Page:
WELL, sure. I had a few ideas, found out the submissions are all handled online nowadays, e-submitted, maximum of 10 original cartoons per month, nothing that had been previously published, even in a blog/website like this one.

I just submitted my second batch of brilliant cartoons on the 14th, so, though I never received confirmation that they hate/dislike/don’t get/ don’t want any out of the first set, I’ll have to assume it’s safe for me to display some of them here.

Big fan of "New Yorker" staff writer William Finnegan's Pulitzer Prize-winning book, "Barbarian Days;" a surf-centric biography by a Real writer who lived/lives a real surfers life. Yeah, some jealousy possible.

Big fan of “New Yorker” staff writer William Finnegan’s Pulitzer Prize-winning book, “Barbarian Days;” a surf-centric biography by a Real writer who lived/lives a real surfers life. I was kind of hoping someone in the cartoon department might just… you know, pass it on. If not, expect to see the “I was different” line again. And, yeah, there’s some kissing-up obvious, some jealousy quite possible. Port Townsend librarian Keith Darrock, and I, having already solicited legendary surf writer Drew Kampion for help, are hoping to persuade Billy Finn, Finn-o, to participate, even if it’s by Skype (my backup plan idea) for the Third Occasional Surf Culture on the Strait of Juan de Fuca Event.

ACTUALLY, one of the first drawings I did was an update on the classic R. Crumb “Keep On Truckin'” drawing, imagining the character 48 years later. I thought of this, possibly, because my drawing style, cross-hatch-based (though I claim to have made some kinetic line changes), and which anyone old enough and real surfer enough to remember it, is directly linked to the “Surfer” magazine drawings by Rick Griffin. Still, my style is often compared to that of Mr. Robert Crumb, a contemporary of Mr. Griffin’s in the “Zap Comics” and ‘underground’ era of the late 60s.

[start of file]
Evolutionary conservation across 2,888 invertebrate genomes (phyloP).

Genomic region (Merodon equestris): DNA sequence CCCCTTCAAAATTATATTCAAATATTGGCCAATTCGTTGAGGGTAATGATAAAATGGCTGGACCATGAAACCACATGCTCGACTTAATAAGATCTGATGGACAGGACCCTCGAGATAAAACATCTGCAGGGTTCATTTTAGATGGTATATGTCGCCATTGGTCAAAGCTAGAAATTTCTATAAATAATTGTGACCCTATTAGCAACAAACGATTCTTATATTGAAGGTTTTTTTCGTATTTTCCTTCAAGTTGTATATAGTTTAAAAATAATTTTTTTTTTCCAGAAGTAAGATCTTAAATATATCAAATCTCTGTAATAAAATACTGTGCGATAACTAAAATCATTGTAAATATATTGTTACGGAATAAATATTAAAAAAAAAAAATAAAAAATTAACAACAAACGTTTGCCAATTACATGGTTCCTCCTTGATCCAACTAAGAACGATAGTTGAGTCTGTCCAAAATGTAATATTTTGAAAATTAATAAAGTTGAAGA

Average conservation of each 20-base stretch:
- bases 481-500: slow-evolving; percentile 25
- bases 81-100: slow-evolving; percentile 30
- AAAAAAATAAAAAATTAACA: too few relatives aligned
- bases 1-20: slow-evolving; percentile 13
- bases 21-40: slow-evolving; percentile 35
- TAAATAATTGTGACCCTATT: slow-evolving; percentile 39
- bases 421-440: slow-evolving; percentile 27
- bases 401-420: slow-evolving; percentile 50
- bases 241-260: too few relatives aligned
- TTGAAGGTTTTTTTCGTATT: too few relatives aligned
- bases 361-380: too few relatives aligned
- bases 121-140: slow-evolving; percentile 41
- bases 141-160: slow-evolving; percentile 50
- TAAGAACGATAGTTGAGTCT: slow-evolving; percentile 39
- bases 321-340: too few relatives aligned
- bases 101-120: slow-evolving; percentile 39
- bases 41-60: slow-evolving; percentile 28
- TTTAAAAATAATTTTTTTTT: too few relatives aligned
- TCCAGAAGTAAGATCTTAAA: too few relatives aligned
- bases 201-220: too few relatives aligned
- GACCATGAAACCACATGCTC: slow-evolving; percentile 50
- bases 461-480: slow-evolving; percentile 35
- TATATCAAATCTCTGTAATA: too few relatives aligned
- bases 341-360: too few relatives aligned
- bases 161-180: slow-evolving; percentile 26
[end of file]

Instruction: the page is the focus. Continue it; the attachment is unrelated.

SO, I wasn’t planning on doing this right now, maybe still hoping the “New Yorker” will come to their senses, but, since I’ve gone this far… No; I’ll give them a few days. I did write to Mr. Crumb, seeking his permission to use his image. When I got this response I was… I was so thrilled. So thrilled.

HMMMMM; I have to re-scan Mr. Crumb’s email and my response. That means setting up the scanner and… I’ll take that as a sign. Not really, but I’ll update this in the morning. No, really.

 

Why is my site blow-oh-oh-ing up?

image-138image-132image-128

The following for realsurfers.net has been growing slowly but steadily since I started it three years ago or so. HOWEVER, it’s been getting massive numbers of hits (for me, probably low for most porn sites) over the last week or so; I don’t know where it’s coming from, and I’m kind of freaking out; thrilled and refusing to believe it’s happening at the same time. It’s, perhaps, not unlike getting locked into an overhead wave at a spot with a brutal bottom contour.